|Financial Aid for Students
Guides students through the process of locating and applying for financial aid. Prepared by the Congressional Research Service for Members of Congress, updated February 2014.
The basics: getting started
Student aid and where it comes from
Targeted Aid for Special Groups
Basic assistance categories:
Federal Student Aid:
- Financial need-based
Remember that students and their parents are responsible for paying what they can -- financial aid is a supplement, not a substitute, for family resources.
- Non need-based
Factors include academic excellence, ethnic background, or organization membership. Corporations may also offer assistance to employees and children.
- Provides nearly 70% of student aid under Loans, Grants and Work/study programs.
- Available to all need-based applicants; some loans and competitive scholarships for non need-based.
- Free information from the United States Department of Education:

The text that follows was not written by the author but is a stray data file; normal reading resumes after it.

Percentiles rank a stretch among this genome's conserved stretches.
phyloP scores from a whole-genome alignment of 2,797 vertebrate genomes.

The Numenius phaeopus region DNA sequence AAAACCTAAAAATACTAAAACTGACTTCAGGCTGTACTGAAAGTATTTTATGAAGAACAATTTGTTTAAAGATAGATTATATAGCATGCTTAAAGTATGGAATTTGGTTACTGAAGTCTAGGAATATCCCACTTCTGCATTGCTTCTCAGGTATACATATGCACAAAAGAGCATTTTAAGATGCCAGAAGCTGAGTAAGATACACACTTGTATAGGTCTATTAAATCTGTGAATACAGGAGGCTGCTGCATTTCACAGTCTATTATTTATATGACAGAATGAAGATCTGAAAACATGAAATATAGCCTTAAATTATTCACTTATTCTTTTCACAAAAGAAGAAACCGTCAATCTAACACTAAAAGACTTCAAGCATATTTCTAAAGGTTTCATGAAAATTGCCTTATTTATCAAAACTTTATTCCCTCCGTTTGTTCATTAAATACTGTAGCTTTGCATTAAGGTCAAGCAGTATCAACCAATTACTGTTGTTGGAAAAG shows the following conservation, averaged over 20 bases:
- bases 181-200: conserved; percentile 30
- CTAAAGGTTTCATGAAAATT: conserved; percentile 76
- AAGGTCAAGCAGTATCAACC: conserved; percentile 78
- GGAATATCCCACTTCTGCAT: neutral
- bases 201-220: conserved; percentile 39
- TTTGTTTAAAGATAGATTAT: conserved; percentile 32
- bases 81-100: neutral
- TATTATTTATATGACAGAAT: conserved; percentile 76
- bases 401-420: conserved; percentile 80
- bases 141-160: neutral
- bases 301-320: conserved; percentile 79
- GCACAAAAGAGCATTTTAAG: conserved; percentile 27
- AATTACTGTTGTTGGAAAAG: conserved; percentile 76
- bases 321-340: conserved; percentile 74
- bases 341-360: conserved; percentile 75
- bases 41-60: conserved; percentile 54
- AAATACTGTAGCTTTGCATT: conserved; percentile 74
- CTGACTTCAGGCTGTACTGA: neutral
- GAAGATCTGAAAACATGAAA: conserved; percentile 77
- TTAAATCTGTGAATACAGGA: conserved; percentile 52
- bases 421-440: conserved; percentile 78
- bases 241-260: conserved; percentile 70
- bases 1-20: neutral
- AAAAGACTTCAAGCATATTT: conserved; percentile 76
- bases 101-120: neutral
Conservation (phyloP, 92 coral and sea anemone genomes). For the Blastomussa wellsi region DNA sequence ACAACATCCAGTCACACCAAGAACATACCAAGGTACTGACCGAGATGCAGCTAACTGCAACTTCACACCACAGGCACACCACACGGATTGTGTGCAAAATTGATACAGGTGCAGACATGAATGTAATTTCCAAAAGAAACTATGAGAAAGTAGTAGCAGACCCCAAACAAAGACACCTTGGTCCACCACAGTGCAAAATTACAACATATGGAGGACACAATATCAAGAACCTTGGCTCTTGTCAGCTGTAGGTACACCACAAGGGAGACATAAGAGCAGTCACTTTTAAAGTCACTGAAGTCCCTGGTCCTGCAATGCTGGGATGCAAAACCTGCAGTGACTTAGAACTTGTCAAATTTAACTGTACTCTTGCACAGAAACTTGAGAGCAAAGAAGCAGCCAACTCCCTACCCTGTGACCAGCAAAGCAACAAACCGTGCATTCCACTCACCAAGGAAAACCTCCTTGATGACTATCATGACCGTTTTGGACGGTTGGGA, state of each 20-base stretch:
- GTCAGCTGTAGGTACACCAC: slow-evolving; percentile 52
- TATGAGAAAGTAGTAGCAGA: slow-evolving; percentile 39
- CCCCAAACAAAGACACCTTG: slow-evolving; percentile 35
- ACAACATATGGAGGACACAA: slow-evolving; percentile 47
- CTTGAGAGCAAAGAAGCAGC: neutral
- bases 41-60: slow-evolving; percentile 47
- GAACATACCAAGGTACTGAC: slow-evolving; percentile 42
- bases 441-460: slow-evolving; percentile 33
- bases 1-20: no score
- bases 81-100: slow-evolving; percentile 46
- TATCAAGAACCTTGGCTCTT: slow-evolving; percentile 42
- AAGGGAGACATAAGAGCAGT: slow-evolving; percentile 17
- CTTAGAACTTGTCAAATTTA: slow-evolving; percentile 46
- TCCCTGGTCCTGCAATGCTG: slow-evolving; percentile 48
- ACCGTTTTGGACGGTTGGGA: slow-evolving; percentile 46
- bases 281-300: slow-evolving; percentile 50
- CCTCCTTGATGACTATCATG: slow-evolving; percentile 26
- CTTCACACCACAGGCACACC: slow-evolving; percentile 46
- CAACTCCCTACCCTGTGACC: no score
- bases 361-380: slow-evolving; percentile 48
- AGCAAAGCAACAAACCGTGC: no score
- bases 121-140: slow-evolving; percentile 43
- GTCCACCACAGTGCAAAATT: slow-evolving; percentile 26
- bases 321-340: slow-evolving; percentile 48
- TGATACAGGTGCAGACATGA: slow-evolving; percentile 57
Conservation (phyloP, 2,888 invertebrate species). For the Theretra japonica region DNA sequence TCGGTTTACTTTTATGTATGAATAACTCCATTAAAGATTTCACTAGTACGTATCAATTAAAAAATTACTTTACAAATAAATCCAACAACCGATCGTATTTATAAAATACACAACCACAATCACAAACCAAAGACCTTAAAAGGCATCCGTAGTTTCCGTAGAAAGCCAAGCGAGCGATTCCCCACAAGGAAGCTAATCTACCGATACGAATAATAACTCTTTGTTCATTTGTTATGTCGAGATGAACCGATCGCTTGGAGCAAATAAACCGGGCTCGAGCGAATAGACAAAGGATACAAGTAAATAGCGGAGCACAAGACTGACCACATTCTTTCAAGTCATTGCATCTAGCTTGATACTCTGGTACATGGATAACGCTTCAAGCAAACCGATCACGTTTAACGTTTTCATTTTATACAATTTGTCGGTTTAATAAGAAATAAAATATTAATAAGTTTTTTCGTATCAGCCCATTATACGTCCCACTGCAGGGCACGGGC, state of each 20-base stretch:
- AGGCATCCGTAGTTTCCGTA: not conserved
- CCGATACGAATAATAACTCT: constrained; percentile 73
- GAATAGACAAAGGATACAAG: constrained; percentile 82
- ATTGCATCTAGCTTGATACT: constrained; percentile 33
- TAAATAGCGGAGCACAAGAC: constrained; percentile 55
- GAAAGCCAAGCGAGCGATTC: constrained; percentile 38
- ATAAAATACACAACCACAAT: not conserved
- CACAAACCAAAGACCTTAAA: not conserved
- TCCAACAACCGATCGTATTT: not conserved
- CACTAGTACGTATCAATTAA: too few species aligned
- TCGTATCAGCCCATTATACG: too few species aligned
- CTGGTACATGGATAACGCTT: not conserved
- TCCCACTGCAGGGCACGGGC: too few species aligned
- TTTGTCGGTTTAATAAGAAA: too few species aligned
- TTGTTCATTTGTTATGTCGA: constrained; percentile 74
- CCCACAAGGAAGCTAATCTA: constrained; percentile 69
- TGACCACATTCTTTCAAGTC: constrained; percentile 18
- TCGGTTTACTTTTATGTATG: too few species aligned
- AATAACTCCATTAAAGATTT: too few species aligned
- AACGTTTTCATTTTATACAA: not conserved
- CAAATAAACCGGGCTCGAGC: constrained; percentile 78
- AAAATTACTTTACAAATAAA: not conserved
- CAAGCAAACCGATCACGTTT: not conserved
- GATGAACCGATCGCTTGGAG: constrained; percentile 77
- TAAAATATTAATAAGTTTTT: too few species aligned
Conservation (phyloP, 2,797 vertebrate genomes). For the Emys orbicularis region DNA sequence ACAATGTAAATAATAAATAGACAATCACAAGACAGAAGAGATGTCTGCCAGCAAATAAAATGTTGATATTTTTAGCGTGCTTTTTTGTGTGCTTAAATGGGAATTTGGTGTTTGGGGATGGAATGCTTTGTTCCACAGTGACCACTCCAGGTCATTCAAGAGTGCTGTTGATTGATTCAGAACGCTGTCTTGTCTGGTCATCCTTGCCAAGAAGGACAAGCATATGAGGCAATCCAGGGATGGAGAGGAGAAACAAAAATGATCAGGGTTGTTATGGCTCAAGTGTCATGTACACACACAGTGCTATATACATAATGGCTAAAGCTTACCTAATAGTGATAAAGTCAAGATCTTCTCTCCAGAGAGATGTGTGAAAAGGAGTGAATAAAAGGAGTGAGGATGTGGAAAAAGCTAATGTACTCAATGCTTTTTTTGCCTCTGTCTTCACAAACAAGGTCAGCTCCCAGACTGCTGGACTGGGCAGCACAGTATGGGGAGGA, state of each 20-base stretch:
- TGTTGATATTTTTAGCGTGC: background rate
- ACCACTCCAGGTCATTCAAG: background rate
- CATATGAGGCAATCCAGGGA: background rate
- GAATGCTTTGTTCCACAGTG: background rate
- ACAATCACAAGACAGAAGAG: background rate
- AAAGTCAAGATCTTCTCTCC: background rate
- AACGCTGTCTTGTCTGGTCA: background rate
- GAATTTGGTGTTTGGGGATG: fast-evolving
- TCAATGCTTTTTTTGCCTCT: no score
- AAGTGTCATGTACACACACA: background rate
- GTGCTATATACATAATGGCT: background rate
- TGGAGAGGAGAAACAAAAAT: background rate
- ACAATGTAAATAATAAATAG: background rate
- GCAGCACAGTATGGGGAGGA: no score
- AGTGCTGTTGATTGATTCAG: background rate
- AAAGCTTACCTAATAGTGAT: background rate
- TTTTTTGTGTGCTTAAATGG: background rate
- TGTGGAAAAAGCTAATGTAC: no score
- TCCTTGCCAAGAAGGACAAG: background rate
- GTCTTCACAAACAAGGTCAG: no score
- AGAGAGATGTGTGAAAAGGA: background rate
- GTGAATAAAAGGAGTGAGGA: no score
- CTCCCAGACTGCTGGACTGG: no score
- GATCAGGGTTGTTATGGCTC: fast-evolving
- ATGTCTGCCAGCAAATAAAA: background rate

Federal Student Aid
Financial Aid Resource Publications
States offer residents a variety of scholarships, loans, and tuition exemptions.
- Loans are the most common federal aid and must be repaid when you graduate or leave college.
- Stafford Loans (FFELs and Direct Loans) include:
- Federal Family Education Loans (FFEL) from private lenders, such as banks and credit unions, guaranteed by the federal government.
- Federal PLUS Loans parental loans, not need-based.
- Perkins Loans for the most needy undergraduates; through participating schools.
- Scholarships/grants are mostly need-based and require no repayment:
- "Congressional" scholarships:
- Named for Member of Congress or other prominent individual (such as Byrd Honors Scholarships, Fulbright fellowships)
- Merit-based and highly competitive
- Members of Congress do not play a role in selecting recipients
- Work study programs allow you to earn money while in school:
- For questions not covered by the Department of Education Web site, call the Federal Student Aid Information Center at 1-800-433-3243.
Colleges and universities provide some 20% of aid, most need-based. Check university Web sites and the institution’s financial aid office when you apply for admission.
Private foundations, corporations, and organizations offer scholarships or grants:
Repaying your loans